Diversion to Treatment – This provision to the bill was based on a proposal that I made. The diversion to treatment component makes it so that an alternative route to incarceration can exist for first time offenders of any age. It requires District Attorney’s offices across the State to implement such rehabilitative programs and to ensure access to veterans, juveniles, persons with disabilities, and persons with substance abuse disorders.

Bail Reform – I was proud to jointly file this amendment with Representative Rogers to establish a Bail Commission to study the effectiveness of the current cash bail system and seek the feasibility of a Risk Assessment Tool for the Commonwealth. There is also a component to speak to biases that can occur in such a Risk Assessment.  Changes to our bail laws will have a great impact on our criminal justice system as all defendants are impacted by the bail rules.

 

H.3034- An Act limiting the use of prison labor

Topic: Criminal Justice
SummaryRequires that any inmate work program in MA be performed within its boundaries and prohibits MA’s participation in any national inmate work program to build a wall along the country’s southern border.
Outcome: This bill was referred to the Senate Committee on Ways & Means.

To read the full text of the bill, click here.

Testimony: H.2960 – An Act to protect access to confidential healthcare

Bill title: An Act to protect access to confidential healthcare

Filed by: Representative Kate Hogan of Stow

Summary: This bill pertains to the privacy of an individual whose healthcare information is disclosed in the explanation of benefits sent to the primary policy holder of a health plan

Heard by: Joint Committee on Financial Services

Date: May 16, 2017

[gview file=”http://www.livingstonedispatch.com/wp-content/uploads/2017/05/H2960_confidential_healthcare.pdf”]

Testimony: H.2310 – An Act to End Child Marriage in Massachusetts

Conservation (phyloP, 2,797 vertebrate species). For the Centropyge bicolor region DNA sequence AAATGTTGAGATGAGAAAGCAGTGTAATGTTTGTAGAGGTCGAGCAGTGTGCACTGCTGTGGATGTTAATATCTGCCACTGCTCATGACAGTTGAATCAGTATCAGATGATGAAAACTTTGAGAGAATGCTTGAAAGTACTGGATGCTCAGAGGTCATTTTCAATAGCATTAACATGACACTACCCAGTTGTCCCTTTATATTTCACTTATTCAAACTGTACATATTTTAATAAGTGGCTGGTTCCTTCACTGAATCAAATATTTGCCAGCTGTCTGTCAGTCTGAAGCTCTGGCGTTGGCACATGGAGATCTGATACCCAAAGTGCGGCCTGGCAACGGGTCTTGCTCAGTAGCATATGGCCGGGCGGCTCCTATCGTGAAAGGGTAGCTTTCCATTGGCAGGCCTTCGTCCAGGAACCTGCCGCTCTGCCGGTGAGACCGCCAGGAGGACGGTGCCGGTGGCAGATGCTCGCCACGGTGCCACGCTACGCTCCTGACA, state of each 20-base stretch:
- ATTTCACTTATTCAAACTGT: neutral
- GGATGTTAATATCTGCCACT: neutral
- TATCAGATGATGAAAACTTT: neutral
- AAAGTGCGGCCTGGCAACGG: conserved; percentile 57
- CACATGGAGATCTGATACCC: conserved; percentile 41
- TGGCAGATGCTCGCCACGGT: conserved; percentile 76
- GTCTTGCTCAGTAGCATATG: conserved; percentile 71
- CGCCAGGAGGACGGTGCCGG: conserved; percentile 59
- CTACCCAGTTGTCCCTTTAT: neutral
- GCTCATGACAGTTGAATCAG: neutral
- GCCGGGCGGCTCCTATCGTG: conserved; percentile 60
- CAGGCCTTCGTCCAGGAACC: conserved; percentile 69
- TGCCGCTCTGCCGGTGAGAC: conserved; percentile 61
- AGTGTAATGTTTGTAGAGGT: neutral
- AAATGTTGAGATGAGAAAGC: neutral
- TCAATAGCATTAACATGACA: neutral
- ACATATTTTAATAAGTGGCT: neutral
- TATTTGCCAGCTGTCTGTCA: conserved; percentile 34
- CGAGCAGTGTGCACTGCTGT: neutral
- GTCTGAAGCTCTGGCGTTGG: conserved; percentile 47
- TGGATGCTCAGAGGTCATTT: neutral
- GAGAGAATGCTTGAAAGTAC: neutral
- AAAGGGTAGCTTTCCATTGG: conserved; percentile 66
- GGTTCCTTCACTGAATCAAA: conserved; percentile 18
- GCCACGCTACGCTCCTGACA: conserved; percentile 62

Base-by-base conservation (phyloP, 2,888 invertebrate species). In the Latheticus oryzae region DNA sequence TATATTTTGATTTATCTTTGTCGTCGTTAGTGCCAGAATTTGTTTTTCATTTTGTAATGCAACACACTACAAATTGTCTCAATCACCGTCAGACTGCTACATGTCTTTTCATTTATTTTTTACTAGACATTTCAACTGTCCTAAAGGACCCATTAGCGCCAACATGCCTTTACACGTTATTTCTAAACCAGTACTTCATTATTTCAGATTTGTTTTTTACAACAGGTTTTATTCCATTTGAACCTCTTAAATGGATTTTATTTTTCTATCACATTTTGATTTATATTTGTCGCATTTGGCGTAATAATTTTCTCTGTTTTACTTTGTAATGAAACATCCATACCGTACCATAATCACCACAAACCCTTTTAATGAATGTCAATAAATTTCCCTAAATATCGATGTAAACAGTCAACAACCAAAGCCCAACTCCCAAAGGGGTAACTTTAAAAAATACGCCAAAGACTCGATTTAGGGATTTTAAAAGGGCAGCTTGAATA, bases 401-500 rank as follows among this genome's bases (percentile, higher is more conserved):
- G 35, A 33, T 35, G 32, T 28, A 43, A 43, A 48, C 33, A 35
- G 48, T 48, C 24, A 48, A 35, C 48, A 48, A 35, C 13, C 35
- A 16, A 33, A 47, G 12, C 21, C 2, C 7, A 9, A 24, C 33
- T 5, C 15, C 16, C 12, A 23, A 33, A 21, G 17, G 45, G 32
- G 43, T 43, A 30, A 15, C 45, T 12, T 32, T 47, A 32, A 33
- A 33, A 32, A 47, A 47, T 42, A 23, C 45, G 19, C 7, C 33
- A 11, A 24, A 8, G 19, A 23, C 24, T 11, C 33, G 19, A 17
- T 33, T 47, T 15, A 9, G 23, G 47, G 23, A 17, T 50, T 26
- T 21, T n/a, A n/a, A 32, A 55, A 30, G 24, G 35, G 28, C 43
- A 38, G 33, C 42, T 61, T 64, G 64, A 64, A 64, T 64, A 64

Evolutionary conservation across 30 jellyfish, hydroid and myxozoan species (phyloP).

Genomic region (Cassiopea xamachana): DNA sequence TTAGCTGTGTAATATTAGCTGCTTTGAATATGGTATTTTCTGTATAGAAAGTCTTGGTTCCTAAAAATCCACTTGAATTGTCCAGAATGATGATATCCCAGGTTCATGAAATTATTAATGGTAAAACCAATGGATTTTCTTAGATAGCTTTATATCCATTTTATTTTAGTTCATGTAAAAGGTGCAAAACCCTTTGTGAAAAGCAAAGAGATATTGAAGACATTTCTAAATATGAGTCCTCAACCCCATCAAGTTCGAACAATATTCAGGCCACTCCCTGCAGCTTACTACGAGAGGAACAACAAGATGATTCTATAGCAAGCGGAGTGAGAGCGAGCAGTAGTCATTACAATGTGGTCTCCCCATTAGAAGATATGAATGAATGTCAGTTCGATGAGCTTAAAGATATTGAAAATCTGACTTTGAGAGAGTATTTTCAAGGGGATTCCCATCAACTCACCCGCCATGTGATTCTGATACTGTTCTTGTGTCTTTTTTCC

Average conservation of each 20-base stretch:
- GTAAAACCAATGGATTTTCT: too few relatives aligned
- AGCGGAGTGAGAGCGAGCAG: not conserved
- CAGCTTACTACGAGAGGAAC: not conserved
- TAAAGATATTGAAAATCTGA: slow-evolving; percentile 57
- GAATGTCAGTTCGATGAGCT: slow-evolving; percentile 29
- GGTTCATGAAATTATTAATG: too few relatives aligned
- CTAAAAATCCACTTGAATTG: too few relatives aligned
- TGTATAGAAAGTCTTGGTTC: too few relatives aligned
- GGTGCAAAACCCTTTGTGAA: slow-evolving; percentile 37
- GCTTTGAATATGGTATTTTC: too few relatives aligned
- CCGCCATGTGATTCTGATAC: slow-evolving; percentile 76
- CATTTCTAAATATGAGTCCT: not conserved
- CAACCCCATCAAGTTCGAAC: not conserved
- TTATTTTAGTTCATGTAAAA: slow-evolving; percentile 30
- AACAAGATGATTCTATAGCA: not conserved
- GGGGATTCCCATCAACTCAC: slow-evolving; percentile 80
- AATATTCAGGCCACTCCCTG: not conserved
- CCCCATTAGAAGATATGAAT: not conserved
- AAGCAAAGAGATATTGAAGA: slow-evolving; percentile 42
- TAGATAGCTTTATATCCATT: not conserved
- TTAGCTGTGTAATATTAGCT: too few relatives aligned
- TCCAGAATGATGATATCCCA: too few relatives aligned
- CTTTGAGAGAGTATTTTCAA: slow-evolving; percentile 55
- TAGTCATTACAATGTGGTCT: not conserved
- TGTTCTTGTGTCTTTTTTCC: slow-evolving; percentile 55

Bill title: An Act to end child marriage in Massachusetts

Filed By: Representative Kay Khan of Newton

Summary: This legislation would strengthen current statute to ban marriage under the age of 18 in Massachusetts. Marriage under the age of 18 is currently allowed with parental and judicial consent.

Heard by: Joint Committee on the Judiciary

Date: May 8, 2017

 

[gview file=”http://www.livingstonedispatch.com/wp-content/uploads/2017/05/H2310_An_Act_to_end_child_marriage_in_Massachusetts_testimony.pdf”]

Testimony: H.3083 – An Act for Uniform Fiduciary Access to Digital Assets

Bill: An Act for Uniform Fiduciary Access to Digital Assets

Filed by: Rep. Livingstone

Summary: As we increasingly use online services, it becomes more important to consider our digital afterlife. This bill would address the accessibility and privacy of a person’s digital information in the event that they pass away. This privacy-centric legislation accomplishes these important goals by balancing the interests of all parties – the privacy of the deceased user; the privacy of the people with whom the deceased corresponded; the needs of the fiduciary; and existing federal law (Electronic Communications Protection Act). The legislation would empower the user to decide if and how their communications and digital content are accessed via user level controls.

Heard by: Joint Committee on the Judiciary